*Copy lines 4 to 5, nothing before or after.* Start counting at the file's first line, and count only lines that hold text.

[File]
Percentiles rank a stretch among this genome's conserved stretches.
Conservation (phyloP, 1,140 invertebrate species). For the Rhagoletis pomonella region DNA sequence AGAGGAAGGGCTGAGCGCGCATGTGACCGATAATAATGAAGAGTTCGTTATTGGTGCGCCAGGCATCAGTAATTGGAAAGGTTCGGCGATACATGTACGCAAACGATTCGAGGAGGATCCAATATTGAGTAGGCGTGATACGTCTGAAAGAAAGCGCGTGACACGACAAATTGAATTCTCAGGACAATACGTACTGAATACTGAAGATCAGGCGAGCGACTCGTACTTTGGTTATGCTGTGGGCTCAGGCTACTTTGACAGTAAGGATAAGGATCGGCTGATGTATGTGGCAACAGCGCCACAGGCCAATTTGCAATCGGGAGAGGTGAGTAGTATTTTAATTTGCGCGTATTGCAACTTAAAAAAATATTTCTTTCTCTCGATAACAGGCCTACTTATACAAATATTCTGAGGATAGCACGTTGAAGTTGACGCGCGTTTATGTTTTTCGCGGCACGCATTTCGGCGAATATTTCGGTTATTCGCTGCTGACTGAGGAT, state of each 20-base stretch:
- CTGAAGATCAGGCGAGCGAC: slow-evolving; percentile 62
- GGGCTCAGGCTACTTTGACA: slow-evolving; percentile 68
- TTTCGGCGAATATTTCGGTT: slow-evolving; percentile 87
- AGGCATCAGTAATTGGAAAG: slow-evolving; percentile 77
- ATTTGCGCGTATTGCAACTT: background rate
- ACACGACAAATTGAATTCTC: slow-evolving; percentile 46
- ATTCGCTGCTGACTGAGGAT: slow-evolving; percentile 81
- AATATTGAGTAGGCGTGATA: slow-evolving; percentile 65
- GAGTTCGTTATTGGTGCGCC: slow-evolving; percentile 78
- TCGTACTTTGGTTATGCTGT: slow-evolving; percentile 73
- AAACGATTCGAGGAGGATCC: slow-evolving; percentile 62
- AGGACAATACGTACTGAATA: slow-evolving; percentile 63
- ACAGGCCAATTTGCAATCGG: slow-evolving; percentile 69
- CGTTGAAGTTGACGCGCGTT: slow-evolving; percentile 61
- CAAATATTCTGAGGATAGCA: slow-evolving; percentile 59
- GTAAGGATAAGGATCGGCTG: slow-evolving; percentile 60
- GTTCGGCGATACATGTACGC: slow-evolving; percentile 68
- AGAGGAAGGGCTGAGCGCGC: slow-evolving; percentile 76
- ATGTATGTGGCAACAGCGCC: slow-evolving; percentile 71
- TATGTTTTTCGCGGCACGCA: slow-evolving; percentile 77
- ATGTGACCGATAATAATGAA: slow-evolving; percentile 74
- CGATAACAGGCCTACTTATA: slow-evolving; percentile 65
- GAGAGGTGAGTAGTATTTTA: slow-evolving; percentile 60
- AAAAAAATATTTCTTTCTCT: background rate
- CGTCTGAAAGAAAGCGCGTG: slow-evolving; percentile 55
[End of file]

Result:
- GGGCTCAGGCTACTTTGACA: slow-evolving; percentile 68
- TTTCGGCGAATATTTCGGTT: slow-evolving; percentile 87